Packers may need Woodson to aid safeties
JUL 19, 2012 5:00a ET
This is the eighth in a series of 13 previews leading up to the Green Bay Packers' July 26 start of camp.
July 10: Quarterbacks
July 11: Running backs
July 12: Wide receivers
July 13: Tight ends
July 16: Offensive linemen
July 17: Defensive linemen
July 18: Linebackers
July 19: Safeties
July 20: Cornerbacks
July 23: Specialists
July 24: Coaches
July 25: 5 things to accomplish in camp
July 26: Fan's guide to camp
TODAY'S POSITION: SAFETIES
Rating (1-to-10 scale): 5
The breakdown: The biggest question regarding the names above is the absence of Charles Woodson from the list. The Packers' safety spot this season could potentially rely heavily on Woodson, a 35-year-old careerlong cornerback. Entering his 15th season, Woodson has been the hot topic of debate since coach Mike McCarthy's comments earlier this offseason that Woodson's role will change between 6 and 10 percent.
Woodson has played safety at times in recent seasons in certain defensive packages. However, it appears he will rarely play outside cornerback when Green Bay is in a 3-4 scheme this upcoming season. With only two cornerbacks and two safeties in a 3-4, if Woodson is not on the outside, that means he's be either at safety or off the field entirely. Even at his age, Woodson is still a very good playmaker, tying for the NFL lead in interceptions in 2011, and it would make sense for defensive coordinator Dom Capers to want his best players on the field. Does that mean Woodson will play safety in the Packers' 3-4 defensive packages? No one in the organization has made that clear yet, so that may not be answered for a while.
Even if Woodson does play safety, it won't be full time. Based on Woodson's role last season, he will spend most of his time in the slot cornerback spot in Green Bay's nickel defense.
Woodson's role would not be nearly as much in question if Nick Collins was returning. However, the neck injury Collins suffered last season was bad enough that the Packers released the three-time Pro Bowler. Collins is still looking for another NFL team to give him a chance.
Burnett showed great progress throughout 2011. After a season-ending injury limited him to just four games as a rookie in 2010, Burnett started all 16 games in 2011 despite a broken right hand that had him running around with a club protecting it. Burnett had three interceptions, two forced fumbles, one sack and a lot of one-on-one tackles downfield. At age 23, Burnett appears to have Pro Bowl potential.
Peprah has started 25 games the past two seasons, but he has yet to earn a starting job in training camp and missed the team's spring workouts with an injury. In 2010, Peprah took over after Burnett went down. In 2011, Peprah became the starter once Collins was out. Peprah's coverage skills came into question last season as passes continued to sail over the heads of Green Bay's secondary.
With poor tackling in the secondary a recurring issue, the Packers drafted McMillian. Known as a good tackler who needs to improve in coverage, he likely won't get significant playing time this season, but could be a starter in Green Bay in a couple years.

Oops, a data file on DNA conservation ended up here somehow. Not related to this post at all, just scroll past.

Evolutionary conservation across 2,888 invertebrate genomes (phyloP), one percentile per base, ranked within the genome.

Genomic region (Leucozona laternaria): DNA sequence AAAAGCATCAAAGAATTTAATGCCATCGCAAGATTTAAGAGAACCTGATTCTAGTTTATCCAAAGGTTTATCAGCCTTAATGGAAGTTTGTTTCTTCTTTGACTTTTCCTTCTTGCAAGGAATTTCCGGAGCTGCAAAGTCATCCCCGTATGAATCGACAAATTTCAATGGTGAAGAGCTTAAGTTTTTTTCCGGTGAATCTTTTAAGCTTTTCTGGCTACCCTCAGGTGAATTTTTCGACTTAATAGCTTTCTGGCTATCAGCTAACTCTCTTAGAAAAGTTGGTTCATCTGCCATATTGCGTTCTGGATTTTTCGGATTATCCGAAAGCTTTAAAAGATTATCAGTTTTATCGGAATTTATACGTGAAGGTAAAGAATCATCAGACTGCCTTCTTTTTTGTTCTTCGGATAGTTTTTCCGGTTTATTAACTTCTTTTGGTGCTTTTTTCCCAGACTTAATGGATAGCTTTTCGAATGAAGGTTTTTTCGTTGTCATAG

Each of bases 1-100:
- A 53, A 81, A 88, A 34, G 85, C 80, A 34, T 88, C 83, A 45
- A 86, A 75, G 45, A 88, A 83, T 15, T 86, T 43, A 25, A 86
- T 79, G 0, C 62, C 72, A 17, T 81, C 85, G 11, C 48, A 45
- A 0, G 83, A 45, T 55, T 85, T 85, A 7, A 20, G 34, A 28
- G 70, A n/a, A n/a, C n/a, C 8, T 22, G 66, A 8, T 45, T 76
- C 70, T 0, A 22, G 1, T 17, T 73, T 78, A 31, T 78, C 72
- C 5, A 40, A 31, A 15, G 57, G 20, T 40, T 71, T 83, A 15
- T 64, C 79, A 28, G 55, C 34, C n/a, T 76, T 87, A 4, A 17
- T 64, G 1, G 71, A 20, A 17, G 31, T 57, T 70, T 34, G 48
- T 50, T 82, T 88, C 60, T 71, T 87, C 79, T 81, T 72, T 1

Best position battle: Peprah or Jennings? Which of those two will earn the starting safety spot next to Burnett? Peprah has the edge in experience. Capers talked this offseason about how Peprah benefits from having played 900 snaps the past two seasons. But it's how Peprah performed in those 900 snaps that leaves him susceptible to be replaced. Jennings was an undrafted free-agent signing in 2011, but general manager Ted Thompson has a knack for finding high-quality players in those situations. During minicamp practices, Peprah was out while recovering from a knee injury. That gave Jennings an opportunity to take nearly all of the snaps with the first-team defense, and he looked good. The Packers thought they had their safety position more than set for years to come with Collins and Burnett, but Collins' injury has opened the door for a young player such as Jennings -- or Levine, Pellerin, Richardson or McMillian -- to become a major contributor. But in order to do that, someone must first outperform the veteran Peprah in training camp.
Ranking against the rest of the NFC North: 1. Vikings; 2. Packers; 3. Lions; 4. Bears. There is not a team in the division that is very good at safety. None of the four teams has had a Pro Bowl safety the past two seasons, with the now-released Collins being the most recent selection in 2010. The Lions finished 22nd in the NFL in passing yards allowed last season, but somehow that was good enough to be the best in the entire NFC North. That is just one sign of how bad it is for these four teams in the secondary right now. The Packers gave up more passing yards last season than any team in NFL history. The Vikings finished 26th in passing yards allowed, and the Bears were 28th. That doesn't all fall on the safeties, as a big part of Green Bay's struggles in that area last season was due to a lack of pass rush. The Vikings drafted Harrison Smith in the first round, so he should help Minnesota immediately. Other than that, division quarterbacks like Aaron Rodgers and Matthew Stafford could again put up record numbers in part because of the NFC North's weakness at safety.
Peprah says: "I still have room to improve. I've gotten better every season the past two seasons. This third year is going to be my best one yet. I still have so much room to grow. I've only been a two-year starter. We've got different skill sets, but it took Nick Collins until third or fourth year to go to the Pro Bowl. It just takes time. As long as I keep improving, that's my main goal. I really do believe this year is going to be my best one yet."
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